A few weeks ago, I went to a community conversation on homelessness facilitated by a panel of people working very hard on the issue. Witnessing their passion, knowledge of systems, services and shortcomings, and their insistence on a better world, I got impatient.
It’s not that I don’t deeply respect the organizations and people working on the front lines of homelessness.
It’s not that I don’t want to get involved and support the work of people who want to see a permanent end to it.
It’s just that I’ve heard much of what the panelists said before: declarations about what we as a city need, explanations of the various contributors to homelessness, urges to contact state and federal representatives, instructions to humanize and acknowledge those living outside, even statements about how what we’re doing isn’t working.
Before I could feel too guilty about my frustration, a woman from the crowd got up to the microphone.
“Kindness is nice and all, but where’s the real change?” she asked.
She went on to question whether “changing the conversation” is really going to matter and what it will take for us to grow up and start caring about each other in action, not just in word.
I wish I’d found her afterward to thank her for the solidarity. I, too, am frustrated by lack of real progress, talk of “steps in the right direction.” If power and corporate greed don’t settle for “baby steps,” why, then, are we the ones who claim to care?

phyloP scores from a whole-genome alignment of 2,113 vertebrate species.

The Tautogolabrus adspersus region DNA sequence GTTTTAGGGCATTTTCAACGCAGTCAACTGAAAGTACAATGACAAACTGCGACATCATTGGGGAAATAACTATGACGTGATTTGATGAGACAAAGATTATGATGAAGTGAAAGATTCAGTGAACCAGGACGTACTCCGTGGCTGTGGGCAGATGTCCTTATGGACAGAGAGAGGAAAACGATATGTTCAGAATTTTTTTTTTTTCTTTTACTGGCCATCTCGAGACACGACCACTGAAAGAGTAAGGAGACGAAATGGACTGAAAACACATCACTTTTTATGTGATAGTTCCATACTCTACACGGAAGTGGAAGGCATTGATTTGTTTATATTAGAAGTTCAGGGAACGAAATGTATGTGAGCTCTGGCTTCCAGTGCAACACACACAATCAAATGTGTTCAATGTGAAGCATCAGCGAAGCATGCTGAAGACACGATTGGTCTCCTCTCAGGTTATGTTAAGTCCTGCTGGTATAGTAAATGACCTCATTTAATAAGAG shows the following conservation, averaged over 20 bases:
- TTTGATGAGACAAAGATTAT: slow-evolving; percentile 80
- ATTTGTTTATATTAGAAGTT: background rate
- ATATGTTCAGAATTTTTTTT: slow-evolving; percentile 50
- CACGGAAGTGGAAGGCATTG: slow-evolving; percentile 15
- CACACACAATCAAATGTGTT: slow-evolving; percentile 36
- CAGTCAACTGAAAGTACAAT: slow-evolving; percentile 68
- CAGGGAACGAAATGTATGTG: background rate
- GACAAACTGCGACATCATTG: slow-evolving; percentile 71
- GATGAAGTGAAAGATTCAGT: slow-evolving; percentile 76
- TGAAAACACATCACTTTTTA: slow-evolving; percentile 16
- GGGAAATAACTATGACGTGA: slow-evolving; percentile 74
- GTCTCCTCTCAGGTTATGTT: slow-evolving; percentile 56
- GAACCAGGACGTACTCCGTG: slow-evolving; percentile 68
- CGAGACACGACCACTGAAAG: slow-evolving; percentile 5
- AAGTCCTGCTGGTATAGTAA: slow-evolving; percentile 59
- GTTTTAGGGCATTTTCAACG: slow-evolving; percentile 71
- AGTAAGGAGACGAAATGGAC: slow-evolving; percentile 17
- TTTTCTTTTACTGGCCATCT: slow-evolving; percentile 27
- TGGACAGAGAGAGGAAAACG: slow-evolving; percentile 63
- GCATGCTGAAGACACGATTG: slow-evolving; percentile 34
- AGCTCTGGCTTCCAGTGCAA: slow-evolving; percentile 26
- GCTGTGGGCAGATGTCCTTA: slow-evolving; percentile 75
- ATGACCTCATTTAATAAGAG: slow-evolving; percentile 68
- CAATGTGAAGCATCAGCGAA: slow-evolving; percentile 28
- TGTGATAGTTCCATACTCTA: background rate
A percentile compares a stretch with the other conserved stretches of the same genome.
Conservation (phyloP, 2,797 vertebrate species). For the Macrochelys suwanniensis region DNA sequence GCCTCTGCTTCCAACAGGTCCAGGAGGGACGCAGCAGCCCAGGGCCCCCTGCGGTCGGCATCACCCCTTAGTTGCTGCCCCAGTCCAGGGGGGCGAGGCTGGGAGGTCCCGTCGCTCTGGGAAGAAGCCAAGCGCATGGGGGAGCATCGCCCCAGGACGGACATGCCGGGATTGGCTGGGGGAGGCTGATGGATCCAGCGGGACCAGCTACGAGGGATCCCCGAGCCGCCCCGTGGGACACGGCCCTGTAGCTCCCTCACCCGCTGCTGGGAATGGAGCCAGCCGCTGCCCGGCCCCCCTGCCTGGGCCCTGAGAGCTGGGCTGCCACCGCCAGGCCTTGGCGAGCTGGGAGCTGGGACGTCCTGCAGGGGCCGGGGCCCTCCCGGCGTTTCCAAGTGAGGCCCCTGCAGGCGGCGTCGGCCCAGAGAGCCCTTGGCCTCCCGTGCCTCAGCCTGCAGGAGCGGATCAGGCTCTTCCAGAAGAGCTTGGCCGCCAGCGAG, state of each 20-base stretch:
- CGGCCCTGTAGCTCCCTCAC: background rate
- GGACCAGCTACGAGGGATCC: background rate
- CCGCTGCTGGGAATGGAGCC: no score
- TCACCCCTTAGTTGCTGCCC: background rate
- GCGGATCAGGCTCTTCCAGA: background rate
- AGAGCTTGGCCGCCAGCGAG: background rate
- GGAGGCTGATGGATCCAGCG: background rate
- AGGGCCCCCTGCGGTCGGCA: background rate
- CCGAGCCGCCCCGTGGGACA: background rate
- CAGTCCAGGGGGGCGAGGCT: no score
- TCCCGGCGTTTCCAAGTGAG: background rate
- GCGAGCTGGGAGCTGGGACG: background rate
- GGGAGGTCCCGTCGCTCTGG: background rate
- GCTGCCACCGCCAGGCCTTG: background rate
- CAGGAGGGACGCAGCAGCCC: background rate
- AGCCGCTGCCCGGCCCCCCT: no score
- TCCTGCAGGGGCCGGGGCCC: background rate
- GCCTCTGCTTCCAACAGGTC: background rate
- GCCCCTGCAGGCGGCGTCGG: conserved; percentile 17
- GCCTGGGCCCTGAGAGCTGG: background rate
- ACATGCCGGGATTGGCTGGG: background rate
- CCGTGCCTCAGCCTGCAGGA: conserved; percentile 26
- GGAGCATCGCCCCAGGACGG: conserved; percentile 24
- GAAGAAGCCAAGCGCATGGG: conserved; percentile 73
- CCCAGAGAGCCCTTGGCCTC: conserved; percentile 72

It’s not that kindness is useless.
Kindness is necessary, but it’s necessary only because we have created a society in which it is “understandable” to step over a human being crumpled in agony on the sidewalk if we’re going to be late to work.
And it’s necessary to encourage people to be kind because we have created a society that requires rehumanizing human beings simply because they have, largely for reasons totally out of their control, failed to play the capitalist game as well as others.
Is that really how we want to decide who’s in and who’s out?
As long as we insist on keeping capitalism, this question will present itself at every turn.
Our words will be inert as long as we believe the wealth Amazon and Boeing bring to (a select few in) the city are worth their costs.
Costs that include some of the most expensive housing in the world; the biggest tax break in U.S. history paid out at a time when the state can’t fully fund education and is under court order to do so, further costing taxpayers.
There’s a name for the idea that serving the interests of big businesses will benefit everyone else: trickle-down economics.
If you’re in the “everyone else” group, it doesn’t work, but even if it did, the poor are in need of more than a trickle at this point.
Eye contact and a wave, using polite words like “disadvantaged” or “less fortunate” make us feel better; they do nothing to confront a system that depends on poverty and inequality to keep running.
Homelessness is traumatic for those experiencing it and for those attempting to do something about it.
Kindness may make the trauma a bit more bearable for the moment, but I refuse to accept that it’s the best we can do.
As long as we live in a society that actually will let people fall all the way to the bottom, those who have wealth will continue fearfully to hoard it and those who do not will see their ranks only grow.
Megan Wildhood is a writer, advocate in the mental health community and published poet and essayist living in Seattle.
Wait, there's more. Check out articles in the full November 8 issue which is dedicated to analyzing homeless encampment sweeps.